Last Updated on Tuesday, 14 September, 2021 at 9:19 am by Andre Camilleri
The Malta Chamber of SMEs has been highlighting the big problem Maltese businesses have with the inability to compete both outside Malta and in Malta itself, with online purchases. The weakness in being competitive with prices comes as a result of the high level of additional transportation costs that need to be accounted for as well the issue of economies of scale.
Malta’s economy has a number of handicaps, being a small island economy, that makes goods entering Malta much more expensive than that in any other country.
This problem has recently grown to a much bigger proportions at the close of 2020, with the cost of international shipping going up even by 10 times. Being a small island state Malta has no other option but to be reliant on imports by sea. Other countries have shifted more of their imports on land-based transport and have stronger manufacturing streams, making them less dependent on imports in the first place. Malta needs to address this problem in the short to long-term.
Apart from this, Maltese Importers and Retailers have, at the same time, also been very negatively affected by Brexit. Malta’s small market does not justify the level of bureaucracy, and additional cost associated with it, for UK businesses to export to Malta. The deal the EU struck with the UK does not take into consideration Malta’s circumstances. This, in most cases, means that importers end up passing on the increase in costs to consumers. In some other cases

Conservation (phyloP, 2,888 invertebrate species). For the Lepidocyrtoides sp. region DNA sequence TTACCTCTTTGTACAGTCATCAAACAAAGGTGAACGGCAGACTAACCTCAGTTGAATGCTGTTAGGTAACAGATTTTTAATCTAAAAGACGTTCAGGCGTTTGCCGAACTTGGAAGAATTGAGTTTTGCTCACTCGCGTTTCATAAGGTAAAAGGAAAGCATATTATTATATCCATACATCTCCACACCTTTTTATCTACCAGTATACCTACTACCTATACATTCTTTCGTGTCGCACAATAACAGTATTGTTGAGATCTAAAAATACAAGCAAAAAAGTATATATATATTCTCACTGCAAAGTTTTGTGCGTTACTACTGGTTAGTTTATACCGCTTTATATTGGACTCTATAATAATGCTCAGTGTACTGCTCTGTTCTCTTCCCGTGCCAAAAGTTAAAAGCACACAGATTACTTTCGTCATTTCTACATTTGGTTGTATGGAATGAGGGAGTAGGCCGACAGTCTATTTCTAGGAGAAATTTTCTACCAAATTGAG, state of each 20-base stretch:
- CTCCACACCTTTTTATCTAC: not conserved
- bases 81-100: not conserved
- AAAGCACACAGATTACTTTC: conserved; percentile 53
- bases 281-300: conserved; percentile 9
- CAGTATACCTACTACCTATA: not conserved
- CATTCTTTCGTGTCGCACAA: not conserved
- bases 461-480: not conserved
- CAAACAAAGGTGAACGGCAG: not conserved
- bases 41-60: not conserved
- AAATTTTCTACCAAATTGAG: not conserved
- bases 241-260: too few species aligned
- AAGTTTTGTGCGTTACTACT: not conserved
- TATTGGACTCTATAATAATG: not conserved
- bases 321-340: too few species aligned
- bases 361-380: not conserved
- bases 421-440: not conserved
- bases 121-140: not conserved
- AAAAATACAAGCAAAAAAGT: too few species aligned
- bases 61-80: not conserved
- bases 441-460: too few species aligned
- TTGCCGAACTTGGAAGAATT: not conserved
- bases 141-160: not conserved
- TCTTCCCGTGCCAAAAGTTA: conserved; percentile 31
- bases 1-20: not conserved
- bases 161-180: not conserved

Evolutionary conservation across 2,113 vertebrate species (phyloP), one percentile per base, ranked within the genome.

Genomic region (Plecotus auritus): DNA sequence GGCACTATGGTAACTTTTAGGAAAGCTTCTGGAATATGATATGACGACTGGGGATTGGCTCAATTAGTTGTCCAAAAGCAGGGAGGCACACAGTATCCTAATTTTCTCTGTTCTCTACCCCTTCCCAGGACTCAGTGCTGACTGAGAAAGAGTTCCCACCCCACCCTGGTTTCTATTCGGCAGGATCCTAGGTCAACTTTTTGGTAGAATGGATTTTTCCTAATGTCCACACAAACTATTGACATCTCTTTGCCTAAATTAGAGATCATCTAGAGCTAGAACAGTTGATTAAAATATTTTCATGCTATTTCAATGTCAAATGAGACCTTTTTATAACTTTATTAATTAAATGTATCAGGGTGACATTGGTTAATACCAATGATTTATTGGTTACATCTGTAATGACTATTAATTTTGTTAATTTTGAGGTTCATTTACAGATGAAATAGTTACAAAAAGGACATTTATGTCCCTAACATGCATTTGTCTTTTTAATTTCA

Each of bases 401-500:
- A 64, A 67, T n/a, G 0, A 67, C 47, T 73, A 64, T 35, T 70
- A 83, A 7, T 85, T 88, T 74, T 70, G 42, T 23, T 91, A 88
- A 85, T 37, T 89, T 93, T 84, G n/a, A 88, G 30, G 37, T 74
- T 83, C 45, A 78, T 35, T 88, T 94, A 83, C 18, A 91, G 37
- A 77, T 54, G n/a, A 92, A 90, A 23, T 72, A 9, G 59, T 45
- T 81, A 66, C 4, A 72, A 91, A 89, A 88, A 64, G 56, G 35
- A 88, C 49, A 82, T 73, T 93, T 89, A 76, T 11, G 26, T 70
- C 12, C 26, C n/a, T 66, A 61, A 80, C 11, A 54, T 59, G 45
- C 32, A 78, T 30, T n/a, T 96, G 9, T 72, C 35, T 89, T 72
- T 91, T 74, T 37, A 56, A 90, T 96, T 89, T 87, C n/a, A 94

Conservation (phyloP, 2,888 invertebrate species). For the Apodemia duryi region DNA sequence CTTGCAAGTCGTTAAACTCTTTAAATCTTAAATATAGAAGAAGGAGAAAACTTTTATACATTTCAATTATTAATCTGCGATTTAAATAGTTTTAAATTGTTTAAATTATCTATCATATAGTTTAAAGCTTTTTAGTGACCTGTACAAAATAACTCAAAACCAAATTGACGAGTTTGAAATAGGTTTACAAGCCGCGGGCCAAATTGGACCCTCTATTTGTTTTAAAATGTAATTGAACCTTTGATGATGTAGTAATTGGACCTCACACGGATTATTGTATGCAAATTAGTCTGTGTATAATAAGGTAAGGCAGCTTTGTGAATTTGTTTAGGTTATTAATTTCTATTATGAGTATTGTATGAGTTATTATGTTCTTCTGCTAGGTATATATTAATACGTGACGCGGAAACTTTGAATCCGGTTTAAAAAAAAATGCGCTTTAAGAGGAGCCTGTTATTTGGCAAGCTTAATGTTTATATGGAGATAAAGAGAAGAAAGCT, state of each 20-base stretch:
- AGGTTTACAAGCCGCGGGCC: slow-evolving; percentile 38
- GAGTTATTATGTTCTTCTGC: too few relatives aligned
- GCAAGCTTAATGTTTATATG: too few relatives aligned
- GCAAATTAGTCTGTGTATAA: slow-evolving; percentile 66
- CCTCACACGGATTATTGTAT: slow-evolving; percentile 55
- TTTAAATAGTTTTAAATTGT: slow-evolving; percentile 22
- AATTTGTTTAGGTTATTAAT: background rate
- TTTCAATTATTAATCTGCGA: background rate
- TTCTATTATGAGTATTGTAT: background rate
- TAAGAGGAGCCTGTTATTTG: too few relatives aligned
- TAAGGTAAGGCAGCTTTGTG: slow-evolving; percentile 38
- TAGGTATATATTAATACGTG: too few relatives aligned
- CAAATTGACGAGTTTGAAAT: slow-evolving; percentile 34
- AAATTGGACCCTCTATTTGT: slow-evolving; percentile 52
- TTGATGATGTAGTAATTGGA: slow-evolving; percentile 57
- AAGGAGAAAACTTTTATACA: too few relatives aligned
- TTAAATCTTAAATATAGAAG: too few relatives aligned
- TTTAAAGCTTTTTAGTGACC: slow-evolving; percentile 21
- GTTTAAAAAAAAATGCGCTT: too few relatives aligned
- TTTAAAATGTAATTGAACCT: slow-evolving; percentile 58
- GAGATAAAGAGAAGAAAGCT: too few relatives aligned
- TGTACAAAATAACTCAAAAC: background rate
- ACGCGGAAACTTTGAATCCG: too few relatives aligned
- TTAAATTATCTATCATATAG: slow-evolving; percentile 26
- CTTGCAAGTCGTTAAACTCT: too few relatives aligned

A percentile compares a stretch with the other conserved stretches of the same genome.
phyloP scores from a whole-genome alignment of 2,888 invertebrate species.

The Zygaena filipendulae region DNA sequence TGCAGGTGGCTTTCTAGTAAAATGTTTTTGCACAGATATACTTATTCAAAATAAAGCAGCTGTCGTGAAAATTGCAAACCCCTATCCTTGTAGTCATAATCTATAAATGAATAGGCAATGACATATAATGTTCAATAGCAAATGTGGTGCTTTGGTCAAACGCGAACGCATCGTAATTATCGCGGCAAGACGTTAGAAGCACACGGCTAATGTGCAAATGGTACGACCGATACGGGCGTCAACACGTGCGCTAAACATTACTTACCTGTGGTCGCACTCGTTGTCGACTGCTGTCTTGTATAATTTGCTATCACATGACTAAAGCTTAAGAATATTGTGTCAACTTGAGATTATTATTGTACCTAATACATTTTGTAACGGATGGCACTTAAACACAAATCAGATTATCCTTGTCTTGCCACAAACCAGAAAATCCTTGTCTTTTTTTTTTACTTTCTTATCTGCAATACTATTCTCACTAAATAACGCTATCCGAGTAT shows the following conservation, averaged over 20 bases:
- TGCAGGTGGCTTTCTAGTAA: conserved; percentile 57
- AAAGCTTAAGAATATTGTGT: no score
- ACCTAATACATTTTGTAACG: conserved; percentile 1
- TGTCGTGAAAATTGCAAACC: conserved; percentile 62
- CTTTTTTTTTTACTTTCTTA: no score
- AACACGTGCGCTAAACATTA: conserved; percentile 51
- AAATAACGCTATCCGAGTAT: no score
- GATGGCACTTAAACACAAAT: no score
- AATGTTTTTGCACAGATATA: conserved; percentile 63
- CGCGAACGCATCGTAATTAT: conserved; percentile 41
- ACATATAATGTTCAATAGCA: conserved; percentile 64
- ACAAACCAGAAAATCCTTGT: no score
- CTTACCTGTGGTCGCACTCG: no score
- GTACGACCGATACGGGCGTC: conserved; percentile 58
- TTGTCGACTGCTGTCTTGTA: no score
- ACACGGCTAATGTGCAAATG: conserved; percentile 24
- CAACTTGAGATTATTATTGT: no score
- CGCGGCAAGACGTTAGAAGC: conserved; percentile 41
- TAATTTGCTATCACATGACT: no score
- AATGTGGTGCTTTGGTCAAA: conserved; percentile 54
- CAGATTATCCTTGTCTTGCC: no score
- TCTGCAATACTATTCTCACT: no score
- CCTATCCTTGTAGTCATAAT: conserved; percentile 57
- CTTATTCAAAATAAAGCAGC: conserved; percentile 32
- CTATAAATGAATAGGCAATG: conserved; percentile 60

it means losing the supplier they have been importing from for many years and removing products, that consumers have long become accustomed to, from the Maltese market.
The Malta Chamber of SMEs therefore supports the proposal presented by the Opposition to address Malta’s Insularity and market limitation. The SME Chamber has already presented the following proposals to address this serious problem in its Budget Proposals for 2022:
Proposal 1: Addressing Shipping at Macro level
• Malta must address the current international shipping situation at EU level in order to explain the particular situation of Malta that would allow specific state intervention.
• Malta must also attempt to reach out to ally member starts to strike shipping agreements that would benefit local importers. This can be done also through Maltese importation hubs, strategically placed in specific member states.
Proposal 2: Malta’s dependence on importation to be addressed by putting in place incentives that would help local businesses produce products previously imported locally in a sustainable manner.
Proposal 3: Malta to present its case at EU level to get specific exemptions on Brexit procedures, based on Malta’ dependence and market limitations, on the paperwork required to import from the UK.